Visa Crunch

Part-Time Jobs In Canada Insufficient To Cover Living Expenses For International Students

One study destination is well-known among international students for its openness in Canada.

Canada has a reasonably flexible immigration system that allows students to stay and work in Canada after graduation. Furthermore, it is home to a number of world-renowned colleges, one of the best healthcare systems in the world, and stunning scenery.

This makes Canada one of the most popular Study Abroad destinations in the world. It’s a significant expense, but many people believe they’ll be able to cover it by working in addition to their studies.

Furthermore, overseas students should never rely on part-time jobs in Canada to assist them to meet their living expenses.

International students in Canada have to spend a lot of money on living expenses, including rent, groceries, and travel. Rent can cost up to CA$8,400 (US$6,596) per year, not including everything else, thus it’s generally recommended that students have more than the CA$10,000 (US$7,852) required as part of their visa application.

Although it is less expensive than the United States and the United Kingdom, Canada is recognized for being an incredibly expensive country to live in. Part-time work can only fund a portion of this cost.

The majority of these employers pay minimum wage, which means that students earn between CA$11.45 (US$8.99) and CA$16 (US$12.56) per hour on average. Although this may sound to be a reasonable quantity, overseas students are only permitted to work off-campus for a maximum of 20 hours per week.

Violating this rule by international students may endanger their student visa status. International students are not allowed to work before their university starts, so if you plan to come to Canada before the start of your term, make sure you have enough money to last for the duration.

Furthermore, overseas students must pay income tax, which means that the amount they take home will be much less than what they anticipate to make.

Part-time jobs combined are just insufficient to pay living expenses in Canada and should not be used as a student’s sole source of income. Many international students in Canada are concerned about how to balance part-time jobs with their studies.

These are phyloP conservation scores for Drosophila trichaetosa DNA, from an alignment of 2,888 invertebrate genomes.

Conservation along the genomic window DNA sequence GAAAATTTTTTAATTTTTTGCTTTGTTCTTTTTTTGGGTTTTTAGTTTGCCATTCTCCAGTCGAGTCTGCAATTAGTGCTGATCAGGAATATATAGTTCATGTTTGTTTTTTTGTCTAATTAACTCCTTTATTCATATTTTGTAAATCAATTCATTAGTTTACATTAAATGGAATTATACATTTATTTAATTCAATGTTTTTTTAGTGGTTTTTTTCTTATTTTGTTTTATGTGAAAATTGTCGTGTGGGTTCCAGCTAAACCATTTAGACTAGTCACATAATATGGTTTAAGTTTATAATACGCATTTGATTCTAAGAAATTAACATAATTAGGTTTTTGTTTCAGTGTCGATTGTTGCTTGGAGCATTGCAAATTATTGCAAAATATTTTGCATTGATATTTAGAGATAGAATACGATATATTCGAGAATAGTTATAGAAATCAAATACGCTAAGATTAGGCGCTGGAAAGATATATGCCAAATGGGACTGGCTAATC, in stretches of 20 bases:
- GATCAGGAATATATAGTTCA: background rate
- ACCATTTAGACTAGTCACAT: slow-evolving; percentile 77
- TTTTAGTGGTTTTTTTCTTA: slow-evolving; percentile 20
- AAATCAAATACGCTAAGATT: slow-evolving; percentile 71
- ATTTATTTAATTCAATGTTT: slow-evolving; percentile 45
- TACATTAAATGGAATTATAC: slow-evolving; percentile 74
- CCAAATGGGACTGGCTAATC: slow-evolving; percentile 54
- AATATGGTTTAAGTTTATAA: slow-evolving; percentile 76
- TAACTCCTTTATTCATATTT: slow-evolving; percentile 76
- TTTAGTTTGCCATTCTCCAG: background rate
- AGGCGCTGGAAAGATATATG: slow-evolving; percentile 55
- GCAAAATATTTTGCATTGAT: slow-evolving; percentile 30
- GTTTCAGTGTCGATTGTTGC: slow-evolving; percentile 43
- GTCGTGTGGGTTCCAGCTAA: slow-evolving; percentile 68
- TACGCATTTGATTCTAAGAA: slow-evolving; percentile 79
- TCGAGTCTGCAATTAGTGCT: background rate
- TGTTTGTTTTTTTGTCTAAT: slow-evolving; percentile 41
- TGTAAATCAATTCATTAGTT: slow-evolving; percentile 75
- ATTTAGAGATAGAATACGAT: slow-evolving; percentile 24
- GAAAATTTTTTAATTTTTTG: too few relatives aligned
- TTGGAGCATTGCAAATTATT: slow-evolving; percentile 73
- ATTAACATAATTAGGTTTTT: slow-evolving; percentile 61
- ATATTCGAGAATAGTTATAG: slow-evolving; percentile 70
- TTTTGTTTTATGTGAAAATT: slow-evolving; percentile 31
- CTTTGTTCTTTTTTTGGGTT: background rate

Many students believe that the 20-hour workday will solve this problem. Nonetheless, students frequently fail to account for commute time, which can eat into the valuable hours needed to keep up with classes and assignments. The most pressing problem for many students on this front, however, is the necessity to have relevant work experience in their field of study.

Students who have relevant experience on their resumes will be able to find jobs easily in Canada as businesses prefer students with relevant experience.

This is especially problematic for international students in Canada. Because of the 20-hour limit, most students will be unable to apply for meaningful paid job experience during their studies.

Considering policies that allow international students to stay and work long after graduation, many are dissatisfied with the fact that they earn less than their domestic counterparts. Even though their academic credentials are the same as Canadians, international students are paid “considerably” less in their first five years of graduation. This is due to a failure to have sufficient local work experience before graduating.

A Capital Current writer and former foreign student, Tuvana Sahinturk, points out that internships are incredibly tricky to get if students rely on part-time work to sustain themselves during the academic year. Due to foreign student regulations, finding summer work might be just as challenging. Finding a new job after university is therefore far more difficult.

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